“Anti-GMO,” “essential oils,” “gluten-free,” “detox cleanses,” “homeopathic…” the buzzwords abound, permeating internet blogs and shaping the vernacular of today’s resurgence in so-called alternative medicine. But what explains this growing infatuation? And how, if at all, should scientists respond to it? Insofar as the preference for alternative medicine signifies a rejection of conventional medicine, it also connotes a tacit rejection of the scientific basis upon which modern medicine is built. Therefore, the matter clearly merits attention from scientists who should feel duty-bound to make the case for empirical, allopathic medicine. This is especially true for ECRs, who will no doubt encounter it frequently among fellow millennials.
Most readers can probably recall an encounter with a friend or acquaintance promulgating less-than-scientific nutritional views. In one of my own, I was confronted with the claim: microwaving food causes cancer. Despite my best arguments to the contrary (something like, “show me peer-reviewed studies!”) my friend remained unpersuaded.
All the same, little harm is done when a person decides to stop microwaving their dinner. But real concerns arise when these behaviors are taken to extremes, e.g., using garlic instead of chemotherapy, or refusing to vaccinate children. These scenarios illustrate how dismissing science-based medicine can result in genuine harm if trying alternative “remedies” prevents or delays legitimate treatment. How should biomedical scientists address this unsettling trend? And could they be at all to blame?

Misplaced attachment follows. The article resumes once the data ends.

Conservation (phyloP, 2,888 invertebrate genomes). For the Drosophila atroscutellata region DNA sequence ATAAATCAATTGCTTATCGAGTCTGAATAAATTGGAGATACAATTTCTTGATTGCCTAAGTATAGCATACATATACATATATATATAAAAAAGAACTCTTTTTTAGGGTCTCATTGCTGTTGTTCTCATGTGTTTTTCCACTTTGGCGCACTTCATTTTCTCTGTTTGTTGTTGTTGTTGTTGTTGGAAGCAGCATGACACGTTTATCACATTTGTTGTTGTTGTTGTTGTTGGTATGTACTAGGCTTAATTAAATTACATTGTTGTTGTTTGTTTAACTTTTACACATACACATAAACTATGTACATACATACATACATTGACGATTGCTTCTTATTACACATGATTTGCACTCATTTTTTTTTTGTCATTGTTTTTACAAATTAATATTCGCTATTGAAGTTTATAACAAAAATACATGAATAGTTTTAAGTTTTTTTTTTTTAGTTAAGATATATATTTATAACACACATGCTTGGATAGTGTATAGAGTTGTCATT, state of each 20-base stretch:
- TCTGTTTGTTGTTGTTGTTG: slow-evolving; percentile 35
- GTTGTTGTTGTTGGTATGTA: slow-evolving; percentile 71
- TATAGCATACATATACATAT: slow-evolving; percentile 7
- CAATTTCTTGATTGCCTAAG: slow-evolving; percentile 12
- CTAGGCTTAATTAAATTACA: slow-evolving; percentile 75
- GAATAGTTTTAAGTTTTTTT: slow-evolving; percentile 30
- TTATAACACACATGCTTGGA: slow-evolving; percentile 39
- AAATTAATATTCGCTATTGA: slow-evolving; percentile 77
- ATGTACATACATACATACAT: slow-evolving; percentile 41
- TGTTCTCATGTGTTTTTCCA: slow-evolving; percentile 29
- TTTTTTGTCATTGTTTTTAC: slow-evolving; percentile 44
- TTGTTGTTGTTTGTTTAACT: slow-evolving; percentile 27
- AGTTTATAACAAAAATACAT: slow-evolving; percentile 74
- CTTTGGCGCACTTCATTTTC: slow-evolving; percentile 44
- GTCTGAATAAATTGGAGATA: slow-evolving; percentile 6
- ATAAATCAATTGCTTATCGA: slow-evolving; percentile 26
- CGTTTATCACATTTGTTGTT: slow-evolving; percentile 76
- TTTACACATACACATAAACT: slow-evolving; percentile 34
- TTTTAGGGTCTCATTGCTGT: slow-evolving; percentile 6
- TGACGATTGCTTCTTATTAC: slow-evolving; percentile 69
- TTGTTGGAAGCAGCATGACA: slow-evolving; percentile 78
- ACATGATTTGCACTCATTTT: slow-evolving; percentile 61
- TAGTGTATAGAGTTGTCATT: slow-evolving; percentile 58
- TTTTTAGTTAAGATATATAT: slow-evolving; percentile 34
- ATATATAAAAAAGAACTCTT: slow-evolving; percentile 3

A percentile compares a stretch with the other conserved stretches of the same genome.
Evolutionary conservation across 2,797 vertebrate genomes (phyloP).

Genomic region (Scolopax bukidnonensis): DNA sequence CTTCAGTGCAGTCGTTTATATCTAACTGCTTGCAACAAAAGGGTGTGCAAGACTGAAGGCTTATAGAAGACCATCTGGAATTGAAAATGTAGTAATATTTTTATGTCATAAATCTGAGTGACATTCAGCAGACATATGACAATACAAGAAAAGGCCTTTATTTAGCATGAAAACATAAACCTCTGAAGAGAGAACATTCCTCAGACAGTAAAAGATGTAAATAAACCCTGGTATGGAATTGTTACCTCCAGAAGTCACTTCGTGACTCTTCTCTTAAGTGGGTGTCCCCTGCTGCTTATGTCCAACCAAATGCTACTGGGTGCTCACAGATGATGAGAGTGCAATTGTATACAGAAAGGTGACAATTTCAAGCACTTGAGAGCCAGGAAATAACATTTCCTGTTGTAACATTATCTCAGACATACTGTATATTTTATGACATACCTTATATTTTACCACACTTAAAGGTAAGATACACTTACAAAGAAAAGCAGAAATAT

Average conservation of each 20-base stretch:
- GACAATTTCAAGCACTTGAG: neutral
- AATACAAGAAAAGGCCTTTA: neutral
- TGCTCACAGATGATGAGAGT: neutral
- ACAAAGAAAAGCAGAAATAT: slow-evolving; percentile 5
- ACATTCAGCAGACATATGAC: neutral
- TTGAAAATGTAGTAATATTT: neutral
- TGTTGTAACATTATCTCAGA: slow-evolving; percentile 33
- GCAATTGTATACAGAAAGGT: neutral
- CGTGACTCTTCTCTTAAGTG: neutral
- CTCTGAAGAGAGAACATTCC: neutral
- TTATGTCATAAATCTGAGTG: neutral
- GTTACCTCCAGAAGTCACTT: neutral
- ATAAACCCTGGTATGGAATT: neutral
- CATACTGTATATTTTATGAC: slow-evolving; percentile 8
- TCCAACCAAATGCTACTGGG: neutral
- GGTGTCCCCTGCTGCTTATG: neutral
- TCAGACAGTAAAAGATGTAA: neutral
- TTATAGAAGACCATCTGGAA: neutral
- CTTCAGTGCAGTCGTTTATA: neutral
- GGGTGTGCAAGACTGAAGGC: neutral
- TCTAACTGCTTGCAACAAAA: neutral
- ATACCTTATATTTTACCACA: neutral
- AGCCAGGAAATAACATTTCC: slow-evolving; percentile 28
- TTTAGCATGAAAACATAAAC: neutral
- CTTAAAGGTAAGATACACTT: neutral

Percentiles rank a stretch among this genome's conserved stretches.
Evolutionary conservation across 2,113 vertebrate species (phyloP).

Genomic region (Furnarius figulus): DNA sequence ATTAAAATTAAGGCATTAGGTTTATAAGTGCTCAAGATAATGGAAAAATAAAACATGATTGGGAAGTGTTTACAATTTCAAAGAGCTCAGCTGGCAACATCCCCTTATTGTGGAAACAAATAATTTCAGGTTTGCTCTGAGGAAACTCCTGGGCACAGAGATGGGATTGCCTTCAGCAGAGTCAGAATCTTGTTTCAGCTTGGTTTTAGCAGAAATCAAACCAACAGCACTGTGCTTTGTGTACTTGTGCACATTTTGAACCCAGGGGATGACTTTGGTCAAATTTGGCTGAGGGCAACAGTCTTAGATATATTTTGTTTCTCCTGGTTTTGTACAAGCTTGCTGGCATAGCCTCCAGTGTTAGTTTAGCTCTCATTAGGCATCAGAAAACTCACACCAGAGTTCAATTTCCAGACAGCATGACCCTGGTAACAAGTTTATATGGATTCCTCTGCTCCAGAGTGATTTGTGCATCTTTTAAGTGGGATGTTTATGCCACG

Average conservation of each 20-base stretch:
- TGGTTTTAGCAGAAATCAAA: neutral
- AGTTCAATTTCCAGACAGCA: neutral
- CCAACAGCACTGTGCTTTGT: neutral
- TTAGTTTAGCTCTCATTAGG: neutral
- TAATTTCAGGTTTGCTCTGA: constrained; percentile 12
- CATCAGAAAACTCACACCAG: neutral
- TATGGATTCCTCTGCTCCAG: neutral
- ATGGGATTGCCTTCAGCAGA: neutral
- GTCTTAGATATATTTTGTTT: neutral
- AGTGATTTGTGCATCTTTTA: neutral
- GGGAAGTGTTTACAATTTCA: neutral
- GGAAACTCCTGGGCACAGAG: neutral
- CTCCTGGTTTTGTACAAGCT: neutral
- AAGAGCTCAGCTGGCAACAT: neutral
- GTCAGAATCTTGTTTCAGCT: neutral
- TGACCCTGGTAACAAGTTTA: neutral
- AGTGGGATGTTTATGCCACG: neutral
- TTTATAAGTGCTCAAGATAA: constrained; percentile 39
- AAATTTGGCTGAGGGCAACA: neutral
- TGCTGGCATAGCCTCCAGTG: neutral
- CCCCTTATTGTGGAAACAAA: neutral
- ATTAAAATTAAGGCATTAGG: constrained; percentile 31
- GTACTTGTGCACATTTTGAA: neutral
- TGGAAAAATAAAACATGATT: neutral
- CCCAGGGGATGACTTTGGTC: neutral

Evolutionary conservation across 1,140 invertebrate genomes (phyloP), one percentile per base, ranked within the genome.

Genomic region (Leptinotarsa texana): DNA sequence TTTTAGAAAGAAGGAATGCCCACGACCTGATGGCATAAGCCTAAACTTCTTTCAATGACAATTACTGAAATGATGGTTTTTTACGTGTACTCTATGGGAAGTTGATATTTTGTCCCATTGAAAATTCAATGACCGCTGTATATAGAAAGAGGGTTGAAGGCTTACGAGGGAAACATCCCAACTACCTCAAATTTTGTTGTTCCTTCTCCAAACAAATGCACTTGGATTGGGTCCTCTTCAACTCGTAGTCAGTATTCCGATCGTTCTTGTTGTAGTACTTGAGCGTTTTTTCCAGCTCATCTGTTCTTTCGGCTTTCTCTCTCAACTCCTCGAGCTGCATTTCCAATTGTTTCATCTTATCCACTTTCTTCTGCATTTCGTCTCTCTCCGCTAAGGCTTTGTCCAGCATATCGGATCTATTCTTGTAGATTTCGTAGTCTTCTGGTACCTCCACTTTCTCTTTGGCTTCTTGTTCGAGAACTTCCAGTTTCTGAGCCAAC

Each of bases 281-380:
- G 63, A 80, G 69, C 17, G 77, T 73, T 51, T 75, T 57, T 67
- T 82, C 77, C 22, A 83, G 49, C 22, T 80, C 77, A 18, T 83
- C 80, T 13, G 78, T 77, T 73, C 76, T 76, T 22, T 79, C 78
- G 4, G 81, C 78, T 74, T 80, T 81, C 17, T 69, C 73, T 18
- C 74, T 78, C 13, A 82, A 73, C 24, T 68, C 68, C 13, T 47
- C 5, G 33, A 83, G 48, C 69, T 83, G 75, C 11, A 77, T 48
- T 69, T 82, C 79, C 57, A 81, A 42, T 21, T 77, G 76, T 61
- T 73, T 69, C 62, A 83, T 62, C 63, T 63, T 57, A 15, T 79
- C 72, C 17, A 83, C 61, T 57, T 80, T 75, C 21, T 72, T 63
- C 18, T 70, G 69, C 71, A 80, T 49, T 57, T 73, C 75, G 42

Firstly, what exactly is Alternative Medicine?
A straightforward definition for “alternative medicine” is a bit dubious, as it encompasses a diversity of treatments and practices. Supporters might call it a group of therapies which have been historically ignored or denied by conventional healthcare. More accurately, it can be described as a collection of unorthodox medical approaches all defined by a singular feature: the absence of supporting evidence. This is either because they’ve been factually disproven or because they currently lack adequate proof (often because they’re not amenable to experimental inquiry).
Nevertheless, alternative medicine is flourishing. In 1970, 14% of individuals disclosed using alternative medicine; by 2002 it was over 34%. Today, some estimates peg that number at 40%. This rise might not be surprising to users of social media, where clickbait testimonials for magnetic therapy and herbal remedies litter newsfeeds. But, considering the medical advances these decades witnessed, this uptick is remarkable, even paradoxical. After all, if modern medicine is better today than it has ever been, why are discredited alternatives becoming more—and not less—prevalent?
Acclaim for scientific medicine historically